The recent discovery in Mount Rainier National Park, Washington has got a lot of people excited.
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The story of the return of wolverines to Mount Rainier National Park in southern Washington began when we documented a new wolverine last November. We didn’t know if it was a female or a male, young or old. But from photos like this one we knew the wolverine was one we had not documented before. We were so excited. We expected this new arrival had come down from the north based on our experiences studying the genetics of other wolverines. This is an incredible feat to consider. A lone wolverine traversing vast stretches of wilderness, a checkerboard of logged and restored landscapes, and then crossing a major interstate at Snoqualmie Pass to reach the protected habitat at Mount Rainier.
Wolverines were spotted in the park for the first time in over one hundred years!
The wolverine family was caught on camera by scientists of the Cascades Carnivore Project. They counted three wolverines: a reproductive female and her two offspring called kits. The family was spotted climbing on a tree together by one of the camera stations installed in the park. This one was installed in 2018 specifically to photography and identify wolverines.
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We have discovered the first reproductive female wolverine and her two kits at Mount Rainier National Park in over one hundred years, in collaboration with National Park Service scientists. Photo 1: Wolverine mama, Joni, and her kits. Photo 2: Joni displaying her giant paws at one of our monitoring stations. #conservation #gulogulo #nps #mountrainiernationalpark #nature
This news was very pleasing to hear to the park’s superintendent Chip Jenkins because wolverines are extremely rare in the United States.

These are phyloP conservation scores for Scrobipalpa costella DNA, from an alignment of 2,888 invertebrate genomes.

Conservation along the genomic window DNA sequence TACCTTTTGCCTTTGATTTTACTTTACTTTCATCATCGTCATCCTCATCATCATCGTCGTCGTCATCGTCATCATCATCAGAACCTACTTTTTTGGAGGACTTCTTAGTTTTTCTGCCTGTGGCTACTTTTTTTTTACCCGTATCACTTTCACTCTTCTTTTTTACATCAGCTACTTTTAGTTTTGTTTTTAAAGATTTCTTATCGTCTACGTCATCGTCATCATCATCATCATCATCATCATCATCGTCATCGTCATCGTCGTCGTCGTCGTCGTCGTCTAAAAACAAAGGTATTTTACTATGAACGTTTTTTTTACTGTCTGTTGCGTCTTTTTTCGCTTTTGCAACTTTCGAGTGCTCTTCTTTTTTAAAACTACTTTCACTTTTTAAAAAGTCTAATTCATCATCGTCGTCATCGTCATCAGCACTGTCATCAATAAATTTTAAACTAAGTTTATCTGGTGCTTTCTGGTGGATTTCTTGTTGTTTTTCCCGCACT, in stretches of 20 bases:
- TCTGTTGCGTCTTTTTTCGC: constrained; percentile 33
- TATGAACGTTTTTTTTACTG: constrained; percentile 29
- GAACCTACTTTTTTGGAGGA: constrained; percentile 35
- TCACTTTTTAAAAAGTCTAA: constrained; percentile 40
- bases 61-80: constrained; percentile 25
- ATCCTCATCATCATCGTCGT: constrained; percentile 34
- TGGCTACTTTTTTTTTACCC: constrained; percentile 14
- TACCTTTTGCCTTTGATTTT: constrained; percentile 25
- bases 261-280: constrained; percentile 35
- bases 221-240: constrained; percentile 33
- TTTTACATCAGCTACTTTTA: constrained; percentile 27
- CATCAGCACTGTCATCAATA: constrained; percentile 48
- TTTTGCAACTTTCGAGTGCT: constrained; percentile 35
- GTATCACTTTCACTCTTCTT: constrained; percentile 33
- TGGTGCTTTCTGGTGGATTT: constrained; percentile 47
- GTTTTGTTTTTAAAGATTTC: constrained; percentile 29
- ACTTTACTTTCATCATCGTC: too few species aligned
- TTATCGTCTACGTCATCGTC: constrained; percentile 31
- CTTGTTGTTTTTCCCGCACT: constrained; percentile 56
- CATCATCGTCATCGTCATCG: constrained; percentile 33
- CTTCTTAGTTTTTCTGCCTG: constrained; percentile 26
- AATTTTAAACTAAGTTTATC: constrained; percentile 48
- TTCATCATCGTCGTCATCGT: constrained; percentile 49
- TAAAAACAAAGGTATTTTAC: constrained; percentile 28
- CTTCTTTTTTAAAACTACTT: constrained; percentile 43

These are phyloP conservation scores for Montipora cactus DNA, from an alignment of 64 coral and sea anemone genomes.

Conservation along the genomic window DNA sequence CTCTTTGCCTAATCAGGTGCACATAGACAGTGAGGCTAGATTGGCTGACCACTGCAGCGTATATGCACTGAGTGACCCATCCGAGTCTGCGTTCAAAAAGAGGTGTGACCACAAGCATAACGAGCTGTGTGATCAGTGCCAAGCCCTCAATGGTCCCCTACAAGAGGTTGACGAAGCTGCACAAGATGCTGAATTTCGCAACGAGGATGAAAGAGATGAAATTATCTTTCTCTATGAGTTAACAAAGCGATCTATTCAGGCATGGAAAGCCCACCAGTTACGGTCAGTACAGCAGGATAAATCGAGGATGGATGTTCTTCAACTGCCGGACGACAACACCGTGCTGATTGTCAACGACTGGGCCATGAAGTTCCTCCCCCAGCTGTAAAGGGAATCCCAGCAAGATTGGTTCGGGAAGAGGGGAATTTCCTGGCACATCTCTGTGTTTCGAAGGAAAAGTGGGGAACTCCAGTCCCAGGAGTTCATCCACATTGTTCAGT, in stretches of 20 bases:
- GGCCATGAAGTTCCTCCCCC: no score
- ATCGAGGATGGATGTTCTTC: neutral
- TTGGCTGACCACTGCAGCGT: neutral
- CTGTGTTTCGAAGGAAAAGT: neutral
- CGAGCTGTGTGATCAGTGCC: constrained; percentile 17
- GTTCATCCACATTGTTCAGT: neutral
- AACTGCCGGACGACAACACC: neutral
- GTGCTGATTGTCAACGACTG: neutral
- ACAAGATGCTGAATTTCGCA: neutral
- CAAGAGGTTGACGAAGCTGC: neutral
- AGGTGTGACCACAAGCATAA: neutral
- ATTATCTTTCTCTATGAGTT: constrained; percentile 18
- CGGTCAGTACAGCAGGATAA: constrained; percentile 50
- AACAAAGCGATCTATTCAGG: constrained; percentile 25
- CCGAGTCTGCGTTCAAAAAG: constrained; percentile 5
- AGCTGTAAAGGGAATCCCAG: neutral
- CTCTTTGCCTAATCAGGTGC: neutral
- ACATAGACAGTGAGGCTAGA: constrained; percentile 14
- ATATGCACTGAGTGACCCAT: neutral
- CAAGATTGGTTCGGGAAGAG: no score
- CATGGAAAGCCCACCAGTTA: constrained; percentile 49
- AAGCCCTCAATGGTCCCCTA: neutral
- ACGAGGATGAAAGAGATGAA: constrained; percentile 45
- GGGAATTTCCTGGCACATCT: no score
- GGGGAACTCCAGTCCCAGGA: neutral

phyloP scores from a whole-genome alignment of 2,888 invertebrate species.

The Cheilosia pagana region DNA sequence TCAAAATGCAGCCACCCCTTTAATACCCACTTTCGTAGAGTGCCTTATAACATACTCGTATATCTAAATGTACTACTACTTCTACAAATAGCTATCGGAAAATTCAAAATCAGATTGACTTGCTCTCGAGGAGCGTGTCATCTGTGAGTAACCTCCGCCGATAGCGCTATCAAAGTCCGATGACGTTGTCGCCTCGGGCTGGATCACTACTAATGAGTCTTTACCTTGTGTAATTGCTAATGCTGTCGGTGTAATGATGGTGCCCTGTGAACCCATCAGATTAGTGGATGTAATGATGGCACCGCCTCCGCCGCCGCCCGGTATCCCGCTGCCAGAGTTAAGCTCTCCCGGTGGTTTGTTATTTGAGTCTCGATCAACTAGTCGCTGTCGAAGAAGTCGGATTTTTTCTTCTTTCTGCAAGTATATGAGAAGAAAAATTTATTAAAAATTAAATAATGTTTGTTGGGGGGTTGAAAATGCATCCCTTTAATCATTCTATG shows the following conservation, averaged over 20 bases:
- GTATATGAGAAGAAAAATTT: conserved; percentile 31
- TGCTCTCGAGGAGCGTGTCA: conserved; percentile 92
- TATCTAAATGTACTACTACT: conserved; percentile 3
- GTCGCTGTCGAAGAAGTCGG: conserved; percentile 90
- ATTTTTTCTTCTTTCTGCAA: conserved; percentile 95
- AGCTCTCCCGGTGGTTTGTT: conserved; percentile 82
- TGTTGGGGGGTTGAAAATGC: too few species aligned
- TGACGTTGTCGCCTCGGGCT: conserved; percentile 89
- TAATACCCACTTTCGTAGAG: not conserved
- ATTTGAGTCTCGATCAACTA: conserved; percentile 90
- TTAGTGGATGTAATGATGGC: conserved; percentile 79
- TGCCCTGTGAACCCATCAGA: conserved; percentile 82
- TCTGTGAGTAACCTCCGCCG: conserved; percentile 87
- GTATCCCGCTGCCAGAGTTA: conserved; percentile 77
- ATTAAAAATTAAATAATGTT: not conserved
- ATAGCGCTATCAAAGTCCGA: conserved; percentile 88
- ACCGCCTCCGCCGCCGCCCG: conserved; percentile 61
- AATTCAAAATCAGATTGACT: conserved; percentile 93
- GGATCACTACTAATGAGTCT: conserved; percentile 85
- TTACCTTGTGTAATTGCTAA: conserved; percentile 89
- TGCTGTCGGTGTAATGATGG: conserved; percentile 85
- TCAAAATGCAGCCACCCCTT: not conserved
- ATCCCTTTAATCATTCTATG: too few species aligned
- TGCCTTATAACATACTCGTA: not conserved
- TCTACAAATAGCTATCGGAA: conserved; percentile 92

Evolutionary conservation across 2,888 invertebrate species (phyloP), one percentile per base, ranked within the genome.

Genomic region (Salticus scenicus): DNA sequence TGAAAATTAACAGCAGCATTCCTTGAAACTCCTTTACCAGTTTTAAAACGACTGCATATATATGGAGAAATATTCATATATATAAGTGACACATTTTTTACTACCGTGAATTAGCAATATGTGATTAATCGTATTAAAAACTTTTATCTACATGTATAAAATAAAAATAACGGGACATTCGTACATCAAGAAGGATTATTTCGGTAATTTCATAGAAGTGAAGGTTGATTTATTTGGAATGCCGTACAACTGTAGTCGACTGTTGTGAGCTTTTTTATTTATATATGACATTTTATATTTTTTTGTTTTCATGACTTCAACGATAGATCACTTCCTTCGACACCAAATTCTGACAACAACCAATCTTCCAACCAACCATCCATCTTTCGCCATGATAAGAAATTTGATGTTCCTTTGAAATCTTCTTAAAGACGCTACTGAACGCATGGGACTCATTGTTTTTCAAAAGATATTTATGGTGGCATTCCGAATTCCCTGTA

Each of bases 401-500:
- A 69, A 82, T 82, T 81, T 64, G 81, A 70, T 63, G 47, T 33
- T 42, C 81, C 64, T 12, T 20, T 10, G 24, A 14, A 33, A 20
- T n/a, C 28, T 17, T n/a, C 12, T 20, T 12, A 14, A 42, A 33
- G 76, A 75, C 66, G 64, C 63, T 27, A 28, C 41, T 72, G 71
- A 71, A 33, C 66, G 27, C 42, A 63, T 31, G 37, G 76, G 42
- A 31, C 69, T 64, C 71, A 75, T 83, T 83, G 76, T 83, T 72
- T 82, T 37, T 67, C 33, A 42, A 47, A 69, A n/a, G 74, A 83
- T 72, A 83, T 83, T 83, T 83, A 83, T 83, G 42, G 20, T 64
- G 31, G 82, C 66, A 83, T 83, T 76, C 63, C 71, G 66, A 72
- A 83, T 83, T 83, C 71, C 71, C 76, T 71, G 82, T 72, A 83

‘It’s really, really exciting. It tells us something about the condition of the park. Many species that live at high elevation in the Pacific Northwest, such as the wolverine, are of particular conservation concern due to their unique evolutionary histories and their sensitivity to climate change,” Chip told CNN Travel.
Hello stranger! We’ve missed you. This is a resident male wolverine at a wolverine-specific wildlife monitoring station…
National Geographic highlighted in July 2019 that Wolverines are very likely to suffer from climate change. These fierce carnivores are meant to live in a cold environment. If they are forced to live in a warmer environment it’s dangerous to their reproduction system which can lead to their potential extinction.
“Wolverines serve as indicators of future changes that will eventually affect more tolerant species and, as such, make good models for conservation in a changing world,” Dr. Jocelyn Akins of the Cascades Wolverine Project explained.
Wolverines Return to Mount Rainier National Park After More Than 100 Years, News Release: https://t.co/qmCkTDsFAU
Video of three wolverines at the end of a snowfield then running through a meadow into a forest. Credit: Travis Harris -kl pic.twitter.com/ALwJoAOmTG
— MountRainierNPS (@MountRainierNPS) August 20, 2020
The Washington’s National Park Fund shared interesting information to the park visitors on how to recognize these small animals, to learn more about them and recreate safety without disturbing them. Visitors are asked to share any pictures or videos they take of wolverines to Cascades Wolverine Project to help better study them and monitor their comeback.